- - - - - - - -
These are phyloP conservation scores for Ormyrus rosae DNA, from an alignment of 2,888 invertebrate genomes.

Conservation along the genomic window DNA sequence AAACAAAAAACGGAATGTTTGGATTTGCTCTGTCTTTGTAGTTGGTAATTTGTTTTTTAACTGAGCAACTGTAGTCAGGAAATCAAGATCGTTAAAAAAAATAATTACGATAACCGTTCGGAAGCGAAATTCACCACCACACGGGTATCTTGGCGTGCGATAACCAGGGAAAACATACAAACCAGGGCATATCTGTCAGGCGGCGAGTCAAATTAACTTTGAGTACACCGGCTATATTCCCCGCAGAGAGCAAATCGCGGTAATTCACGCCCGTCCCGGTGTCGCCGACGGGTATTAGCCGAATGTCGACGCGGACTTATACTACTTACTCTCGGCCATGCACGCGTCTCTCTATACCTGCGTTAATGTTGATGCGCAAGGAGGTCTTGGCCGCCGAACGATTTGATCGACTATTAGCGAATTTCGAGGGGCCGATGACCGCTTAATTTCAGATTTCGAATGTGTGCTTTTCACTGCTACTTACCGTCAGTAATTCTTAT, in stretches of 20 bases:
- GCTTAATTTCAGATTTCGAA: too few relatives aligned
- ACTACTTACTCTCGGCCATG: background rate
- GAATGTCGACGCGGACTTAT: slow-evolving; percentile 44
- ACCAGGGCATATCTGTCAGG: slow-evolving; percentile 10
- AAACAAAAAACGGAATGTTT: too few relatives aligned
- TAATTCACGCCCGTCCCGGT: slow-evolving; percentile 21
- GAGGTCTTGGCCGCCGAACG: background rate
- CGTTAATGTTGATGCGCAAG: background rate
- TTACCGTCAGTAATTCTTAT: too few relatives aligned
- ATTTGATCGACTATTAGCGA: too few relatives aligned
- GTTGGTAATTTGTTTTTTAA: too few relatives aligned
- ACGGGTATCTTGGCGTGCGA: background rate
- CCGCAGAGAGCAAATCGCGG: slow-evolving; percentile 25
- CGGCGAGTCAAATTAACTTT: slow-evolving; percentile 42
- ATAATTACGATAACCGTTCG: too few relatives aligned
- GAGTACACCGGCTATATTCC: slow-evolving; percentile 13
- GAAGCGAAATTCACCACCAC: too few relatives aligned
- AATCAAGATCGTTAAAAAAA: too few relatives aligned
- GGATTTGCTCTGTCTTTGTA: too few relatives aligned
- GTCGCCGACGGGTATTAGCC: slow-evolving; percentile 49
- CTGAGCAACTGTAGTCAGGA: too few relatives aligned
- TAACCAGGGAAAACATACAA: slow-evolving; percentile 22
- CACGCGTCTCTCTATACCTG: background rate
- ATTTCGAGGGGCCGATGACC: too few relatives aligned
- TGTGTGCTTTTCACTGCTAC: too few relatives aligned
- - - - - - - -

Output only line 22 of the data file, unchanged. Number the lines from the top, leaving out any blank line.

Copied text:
- GTCGCCGACGGGTATTAGCC: slow-evolving; percentile 49